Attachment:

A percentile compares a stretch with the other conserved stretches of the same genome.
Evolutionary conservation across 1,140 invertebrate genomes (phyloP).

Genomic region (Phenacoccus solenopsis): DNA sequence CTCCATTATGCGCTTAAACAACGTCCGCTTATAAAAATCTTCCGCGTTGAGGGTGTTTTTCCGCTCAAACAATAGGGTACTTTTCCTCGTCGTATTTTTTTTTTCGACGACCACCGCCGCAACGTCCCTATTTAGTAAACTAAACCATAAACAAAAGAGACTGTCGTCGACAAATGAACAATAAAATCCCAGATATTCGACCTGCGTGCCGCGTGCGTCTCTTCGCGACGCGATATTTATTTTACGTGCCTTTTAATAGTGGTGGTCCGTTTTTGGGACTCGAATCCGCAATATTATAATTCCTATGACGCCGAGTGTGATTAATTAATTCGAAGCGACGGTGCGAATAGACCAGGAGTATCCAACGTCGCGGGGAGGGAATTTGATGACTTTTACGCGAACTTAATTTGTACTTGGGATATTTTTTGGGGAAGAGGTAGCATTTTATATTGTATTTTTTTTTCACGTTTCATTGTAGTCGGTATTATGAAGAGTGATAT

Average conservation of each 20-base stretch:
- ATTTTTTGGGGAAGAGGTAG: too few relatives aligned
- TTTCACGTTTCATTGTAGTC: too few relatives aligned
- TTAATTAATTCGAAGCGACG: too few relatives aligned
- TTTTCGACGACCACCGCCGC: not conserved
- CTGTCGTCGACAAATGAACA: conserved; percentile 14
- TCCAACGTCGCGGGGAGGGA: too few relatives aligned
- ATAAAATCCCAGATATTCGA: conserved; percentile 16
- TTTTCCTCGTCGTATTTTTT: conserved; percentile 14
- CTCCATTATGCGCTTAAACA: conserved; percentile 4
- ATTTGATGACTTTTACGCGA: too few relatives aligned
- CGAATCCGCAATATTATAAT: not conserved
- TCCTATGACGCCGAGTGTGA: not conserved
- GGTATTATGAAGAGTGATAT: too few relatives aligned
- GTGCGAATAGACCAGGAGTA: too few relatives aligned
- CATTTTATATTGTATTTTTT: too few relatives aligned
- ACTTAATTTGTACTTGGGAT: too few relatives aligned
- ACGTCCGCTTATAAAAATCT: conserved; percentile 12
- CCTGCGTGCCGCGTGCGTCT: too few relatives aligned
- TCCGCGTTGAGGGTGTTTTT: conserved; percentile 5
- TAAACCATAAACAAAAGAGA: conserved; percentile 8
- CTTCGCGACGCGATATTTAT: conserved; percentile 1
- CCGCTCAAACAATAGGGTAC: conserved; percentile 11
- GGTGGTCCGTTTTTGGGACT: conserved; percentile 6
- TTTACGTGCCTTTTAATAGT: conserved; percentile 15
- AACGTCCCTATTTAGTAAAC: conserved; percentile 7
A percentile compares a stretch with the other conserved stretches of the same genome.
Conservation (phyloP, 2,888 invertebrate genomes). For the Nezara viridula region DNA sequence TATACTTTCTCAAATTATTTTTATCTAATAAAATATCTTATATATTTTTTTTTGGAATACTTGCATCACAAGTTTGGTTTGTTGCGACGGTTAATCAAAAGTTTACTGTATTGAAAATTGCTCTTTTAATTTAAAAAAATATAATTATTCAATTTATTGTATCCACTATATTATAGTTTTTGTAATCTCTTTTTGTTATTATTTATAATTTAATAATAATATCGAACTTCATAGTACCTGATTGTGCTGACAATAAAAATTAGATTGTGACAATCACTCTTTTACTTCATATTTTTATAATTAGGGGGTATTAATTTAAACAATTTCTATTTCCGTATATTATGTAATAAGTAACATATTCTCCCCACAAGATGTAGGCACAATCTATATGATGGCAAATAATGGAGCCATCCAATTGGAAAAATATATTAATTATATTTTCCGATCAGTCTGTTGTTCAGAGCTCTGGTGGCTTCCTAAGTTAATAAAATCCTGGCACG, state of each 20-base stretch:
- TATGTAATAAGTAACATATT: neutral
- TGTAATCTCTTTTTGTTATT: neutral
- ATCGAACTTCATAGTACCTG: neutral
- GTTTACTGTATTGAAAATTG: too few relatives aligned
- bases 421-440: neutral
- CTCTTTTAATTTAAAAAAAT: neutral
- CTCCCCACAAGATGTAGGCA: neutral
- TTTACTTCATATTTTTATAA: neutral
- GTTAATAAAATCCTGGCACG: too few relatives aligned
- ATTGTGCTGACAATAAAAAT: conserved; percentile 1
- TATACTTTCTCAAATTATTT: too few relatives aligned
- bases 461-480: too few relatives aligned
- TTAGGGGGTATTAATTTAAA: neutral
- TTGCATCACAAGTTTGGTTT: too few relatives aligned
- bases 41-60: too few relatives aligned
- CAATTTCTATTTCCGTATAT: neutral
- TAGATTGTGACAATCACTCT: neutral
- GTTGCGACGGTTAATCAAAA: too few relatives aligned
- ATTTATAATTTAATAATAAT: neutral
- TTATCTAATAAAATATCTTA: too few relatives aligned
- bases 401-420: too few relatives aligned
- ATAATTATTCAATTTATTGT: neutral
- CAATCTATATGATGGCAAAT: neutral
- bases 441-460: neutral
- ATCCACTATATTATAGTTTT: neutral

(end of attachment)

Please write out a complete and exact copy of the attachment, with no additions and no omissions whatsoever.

A percentile compares a stretch with the other conserved stretches of the same genome.
Evolutionary conservation across 1,140 invertebrate genomes (phyloP).

Genomic region (Phenacoccus solenopsis): DNA sequence CTCCATTATGCGCTTAAACAACGTCCGCTTATAAAAATCTTCCGCGTTGAGGGTGTTTTTCCGCTCAAACAATAGGGTACTTTTCCTCGTCGTATTTTTTTTTTCGACGACCACCGCCGCAACGTCCCTATTTAGTAAACTAAACCATAAACAAAAGAGACTGTCGTCGACAAATGAACAATAAAATCCCAGATATTCGACCTGCGTGCCGCGTGCGTCTCTTCGCGACGCGATATTTATTTTACGTGCCTTTTAATAGTGGTGGTCCGTTTTTGGGACTCGAATCCGCAATATTATAATTCCTATGACGCCGAGTGTGATTAATTAATTCGAAGCGACGGTGCGAATAGACCAGGAGTATCCAACGTCGCGGGGAGGGAATTTGATGACTTTTACGCGAACTTAATTTGTACTTGGGATATTTTTTGGGGAAGAGGTAGCATTTTATATTGTATTTTTTTTTCACGTTTCATTGTAGTCGGTATTATGAAGAGTGATAT

Average conservation of each 20-base stretch:
- ATTTTTTGGGGAAGAGGTAG: too few relatives aligned
- TTTCACGTTTCATTGTAGTC: too few relatives aligned
- TTAATTAATTCGAAGCGACG: too few relatives aligned
- TTTTCGACGACCACCGCCGC: not conserved
- CTGTCGTCGACAAATGAACA: conserved; percentile 14
- TCCAACGTCGCGGGGAGGGA: too few relatives aligned
- ATAAAATCCCAGATATTCGA: conserved; percentile 16
- TTTTCCTCGTCGTATTTTTT: conserved; percentile 14
- CTCCATTATGCGCTTAAACA: conserved; percentile 4
- ATTTGATGACTTTTACGCGA: too few relatives aligned
- CGAATCCGCAATATTATAAT: not conserved
- TCCTATGACGCCGAGTGTGA: not conserved
- GGTATTATGAAGAGTGATAT: too few relatives aligned
- GTGCGAATAGACCAGGAGTA: too few relatives aligned
- CATTTTATATTGTATTTTTT: too few relatives aligned
- ACTTAATTTGTACTTGGGAT: too few relatives aligned
- ACGTCCGCTTATAAAAATCT: conserved; percentile 12
- CCTGCGTGCCGCGTGCGTCT: too few relatives aligned
- TCCGCGTTGAGGGTGTTTTT: conserved; percentile 5
- TAAACCATAAACAAAAGAGA: conserved; percentile 8
- CTTCGCGACGCGATATTTAT: conserved; percentile 1
- CCGCTCAAACAATAGGGTAC: conserved; percentile 11
- GGTGGTCCGTTTTTGGGACT: conserved; percentile 6
- TTTACGTGCCTTTTAATAGT: conserved; percentile 15
- AACGTCCCTATTTAGTAAAC: conserved; percentile 7
A percentile compares a stretch with the other conserved stretches of the same genome.
Conservation (phyloP, 2,888 invertebrate genomes). For the Nezara viridula region DNA sequence TATACTTTCTCAAATTATTTTTATCTAATAAAATATCTTATATATTTTTTTTTGGAATACTTGCATCACAAGTTTGGTTTGTTGCGACGGTTAATCAAAAGTTTACTGTATTGAAAATTGCTCTTTTAATTTAAAAAAATATAATTATTCAATTTATTGTATCCACTATATTATAGTTTTTGTAATCTCTTTTTGTTATTATTTATAATTTAATAATAATATCGAACTTCATAGTACCTGATTGTGCTGACAATAAAAATTAGATTGTGACAATCACTCTTTTACTTCATATTTTTATAATTAGGGGGTATTAATTTAAACAATTTCTATTTCCGTATATTATGTAATAAGTAACATATTCTCCCCACAAGATGTAGGCACAATCTATATGATGGCAAATAATGGAGCCATCCAATTGGAAAAATATATTAATTATATTTTCCGATCAGTCTGTTGTTCAGAGCTCTGGTGGCTTCCTAAGTTAATAAAATCCTGGCACG, state of each 20-base stretch:
- TATGTAATAAGTAACATATT: neutral
- TGTAATCTCTTTTTGTTATT: neutral
- ATCGAACTTCATAGTACCTG: neutral
- GTTTACTGTATTGAAAATTG: too few relatives aligned
- bases 421-440: neutral
- CTCTTTTAATTTAAAAAAAT: neutral
- CTCCCCACAAGATGTAGGCA: neutral
- TTTACTTCATATTTTTATAA: neutral
- GTTAATAAAATCCTGGCACG: too few relatives aligned
- ATTGTGCTGACAATAAAAAT: conserved; percentile 1
- TATACTTTCTCAAATTATTT: too few relatives aligned
- bases 461-480: too few relatives aligned
- TTAGGGGGTATTAATTTAAA: neutral
- TTGCATCACAAGTTTGGTTT: too few relatives aligned
- bases 41-60: too few relatives aligned
- CAATTTCTATTTCCGTATAT: neutral
- TAGATTGTGACAATCACTCT: neutral
- GTTGCGACGGTTAATCAAAA: too few relatives aligned
- ATTTATAATTTAATAATAAT: neutral
- TTATCTAATAAAATATCTTA: too few relatives aligned
- bases 401-420: too few relatives aligned
- ATAATTATTCAATTTATTGT: neutral
- CAATCTATATGATGGCAAAT: neutral
- bases 441-460: neutral
- ATCCACTATATTATAGTTTT: neutral